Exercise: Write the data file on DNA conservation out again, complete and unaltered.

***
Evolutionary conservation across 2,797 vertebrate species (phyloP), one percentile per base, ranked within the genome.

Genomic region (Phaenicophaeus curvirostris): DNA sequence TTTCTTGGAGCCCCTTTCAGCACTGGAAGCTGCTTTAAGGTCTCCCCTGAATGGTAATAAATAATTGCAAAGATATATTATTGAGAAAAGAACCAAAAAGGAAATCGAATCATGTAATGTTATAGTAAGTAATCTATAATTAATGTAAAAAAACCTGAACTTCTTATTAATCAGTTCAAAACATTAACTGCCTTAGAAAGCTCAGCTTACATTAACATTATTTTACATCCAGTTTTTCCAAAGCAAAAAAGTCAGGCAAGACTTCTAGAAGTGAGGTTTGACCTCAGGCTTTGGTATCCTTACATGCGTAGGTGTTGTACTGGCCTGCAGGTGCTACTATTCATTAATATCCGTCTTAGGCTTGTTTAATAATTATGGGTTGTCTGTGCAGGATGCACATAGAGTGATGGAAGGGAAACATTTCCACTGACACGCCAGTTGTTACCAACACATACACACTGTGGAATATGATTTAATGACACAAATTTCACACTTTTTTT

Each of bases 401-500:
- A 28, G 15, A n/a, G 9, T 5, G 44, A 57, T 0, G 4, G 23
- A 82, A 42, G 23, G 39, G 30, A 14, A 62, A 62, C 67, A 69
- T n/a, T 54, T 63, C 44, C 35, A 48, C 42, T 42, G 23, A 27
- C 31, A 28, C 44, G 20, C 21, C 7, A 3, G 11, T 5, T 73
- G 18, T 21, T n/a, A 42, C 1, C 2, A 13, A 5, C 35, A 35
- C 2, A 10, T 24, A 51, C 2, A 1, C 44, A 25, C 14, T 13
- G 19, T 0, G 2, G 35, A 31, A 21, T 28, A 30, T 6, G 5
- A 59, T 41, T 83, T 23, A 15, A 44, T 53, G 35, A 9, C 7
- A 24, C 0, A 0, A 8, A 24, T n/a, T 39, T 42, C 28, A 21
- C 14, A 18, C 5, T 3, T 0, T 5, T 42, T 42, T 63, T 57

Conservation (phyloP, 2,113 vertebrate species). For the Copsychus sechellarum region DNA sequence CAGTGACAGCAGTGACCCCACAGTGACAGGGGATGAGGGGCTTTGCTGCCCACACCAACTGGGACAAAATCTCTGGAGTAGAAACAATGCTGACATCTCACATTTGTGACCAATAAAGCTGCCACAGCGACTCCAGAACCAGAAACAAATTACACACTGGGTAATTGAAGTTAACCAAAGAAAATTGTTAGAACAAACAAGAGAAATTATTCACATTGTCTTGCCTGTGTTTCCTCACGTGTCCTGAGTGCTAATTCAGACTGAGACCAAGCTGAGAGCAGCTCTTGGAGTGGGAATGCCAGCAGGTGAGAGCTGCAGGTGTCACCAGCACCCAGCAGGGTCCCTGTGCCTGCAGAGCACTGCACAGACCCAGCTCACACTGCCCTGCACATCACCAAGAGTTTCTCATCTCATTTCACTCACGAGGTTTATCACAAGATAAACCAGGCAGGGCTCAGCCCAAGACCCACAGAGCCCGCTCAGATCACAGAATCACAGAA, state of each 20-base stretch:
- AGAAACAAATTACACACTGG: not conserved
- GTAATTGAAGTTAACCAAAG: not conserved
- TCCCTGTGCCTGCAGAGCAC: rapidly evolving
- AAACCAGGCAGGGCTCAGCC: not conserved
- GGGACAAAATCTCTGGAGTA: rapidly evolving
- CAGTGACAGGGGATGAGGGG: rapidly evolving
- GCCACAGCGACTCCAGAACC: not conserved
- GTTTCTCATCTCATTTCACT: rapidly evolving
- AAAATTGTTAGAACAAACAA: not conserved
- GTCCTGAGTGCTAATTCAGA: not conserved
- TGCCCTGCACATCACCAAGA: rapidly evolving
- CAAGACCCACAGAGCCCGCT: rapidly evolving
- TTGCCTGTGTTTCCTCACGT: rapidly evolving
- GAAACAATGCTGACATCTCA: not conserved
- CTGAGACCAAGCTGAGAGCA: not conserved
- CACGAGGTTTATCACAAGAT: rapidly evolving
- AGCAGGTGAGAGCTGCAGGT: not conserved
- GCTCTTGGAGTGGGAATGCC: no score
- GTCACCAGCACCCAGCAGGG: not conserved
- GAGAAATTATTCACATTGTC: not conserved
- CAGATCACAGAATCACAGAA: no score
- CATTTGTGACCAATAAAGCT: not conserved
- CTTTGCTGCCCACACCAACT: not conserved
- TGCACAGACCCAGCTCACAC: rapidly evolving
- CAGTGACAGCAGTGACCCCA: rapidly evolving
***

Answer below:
Evolutionary conservation across 2,797 vertebrate species (phyloP), one percentile per base, ranked within the genome.

Genomic region (Phaenicophaeus curvirostris): DNA sequence TTTCTTGGAGCCCCTTTCAGCACTGGAAGCTGCTTTAAGGTCTCCCCTGAATGGTAATAAATAATTGCAAAGATATATTATTGAGAAAAGAACCAAAAAGGAAATCGAATCATGTAATGTTATAGTAAGTAATCTATAATTAATGTAAAAAAACCTGAACTTCTTATTAATCAGTTCAAAACATTAACTGCCTTAGAAAGCTCAGCTTACATTAACATTATTTTACATCCAGTTTTTCCAAAGCAAAAAAGTCAGGCAAGACTTCTAGAAGTGAGGTTTGACCTCAGGCTTTGGTATCCTTACATGCGTAGGTGTTGTACTGGCCTGCAGGTGCTACTATTCATTAATATCCGTCTTAGGCTTGTTTAATAATTATGGGTTGTCTGTGCAGGATGCACATAGAGTGATGGAAGGGAAACATTTCCACTGACACGCCAGTTGTTACCAACACATACACACTGTGGAATATGATTTAATGACACAAATTTCACACTTTTTTT

Each of bases 401-500:
- A 28, G 15, A n/a, G 9, T 5, G 44, A 57, T 0, G 4, G 23
- A 82, A 42, G 23, G 39, G 30, A 14, A 62, A 62, C 67, A 69
- T n/a, T 54, T 63, C 44, C 35, A 48, C 42, T 42, G 23, A 27
- C 31, A 28, C 44, G 20, C 21, C 7, A 3, G 11, T 5, T 73
- G 18, T 21, T n/a, A 42, C 1, C 2, A 13, A 5, C 35, A 35
- C 2, A 10, T 24, A 51, C 2, A 1, C 44, A 25, C 14, T 13
- G 19, T 0, G 2, G 35, A 31, A 21, T 28, A 30, T 6, G 5
- A 59, T 41, T 83, T 23, A 15, A 44, T 53, G 35, A 9, C 7
- A 24, C 0, A 0, A 8, A 24, T n/a, T 39, T 42, C 28, A 21
- C 14, A 18, C 5, T 3, T 0, T 5, T 42, T 42, T 63, T 57

Conservation (phyloP, 2,113 vertebrate species). For the Copsychus sechellarum region DNA sequence CAGTGACAGCAGTGACCCCACAGTGACAGGGGATGAGGGGCTTTGCTGCCCACACCAACTGGGACAAAATCTCTGGAGTAGAAACAATGCTGACATCTCACATTTGTGACCAATAAAGCTGCCACAGCGACTCCAGAACCAGAAACAAATTACACACTGGGTAATTGAAGTTAACCAAAGAAAATTGTTAGAACAAACAAGAGAAATTATTCACATTGTCTTGCCTGTGTTTCCTCACGTGTCCTGAGTGCTAATTCAGACTGAGACCAAGCTGAGAGCAGCTCTTGGAGTGGGAATGCCAGCAGGTGAGAGCTGCAGGTGTCACCAGCACCCAGCAGGGTCCCTGTGCCTGCAGAGCACTGCACAGACCCAGCTCACACTGCCCTGCACATCACCAAGAGTTTCTCATCTCATTTCACTCACGAGGTTTATCACAAGATAAACCAGGCAGGGCTCAGCCCAAGACCCACAGAGCCCGCTCAGATCACAGAATCACAGAA, state of each 20-base stretch:
- AGAAACAAATTACACACTGG: not conserved
- GTAATTGAAGTTAACCAAAG: not conserved
- TCCCTGTGCCTGCAGAGCAC: rapidly evolving
- AAACCAGGCAGGGCTCAGCC: not conserved
- GGGACAAAATCTCTGGAGTA: rapidly evolving
- CAGTGACAGGGGATGAGGGG: rapidly evolving
- GCCACAGCGACTCCAGAACC: not conserved
- GTTTCTCATCTCATTTCACT: rapidly evolving
- AAAATTGTTAGAACAAACAA: not conserved
- GTCCTGAGTGCTAATTCAGA: not conserved
- TGCCCTGCACATCACCAAGA: rapidly evolving
- CAAGACCCACAGAGCCCGCT: rapidly evolving
- TTGCCTGTGTTTCCTCACGT: rapidly evolving
- GAAACAATGCTGACATCTCA: not conserved
- CTGAGACCAAGCTGAGAGCA: not conserved
- CACGAGGTTTATCACAAGAT: rapidly evolving
- AGCAGGTGAGAGCTGCAGGT: not conserved
- GCTCTTGGAGTGGGAATGCC: no score
- GTCACCAGCACCCAGCAGGG: not conserved
- GAGAAATTATTCACATTGTC: not conserved
- CAGATCACAGAATCACAGAA: no score
- CATTTGTGACCAATAAAGCT: not conserved
- CTTTGCTGCCCACACCAACT: not conserved
- TGCACAGACCCAGCTCACAC: rapidly evolving
- CAGTGACAGCAGTGACCCCA: rapidly evolving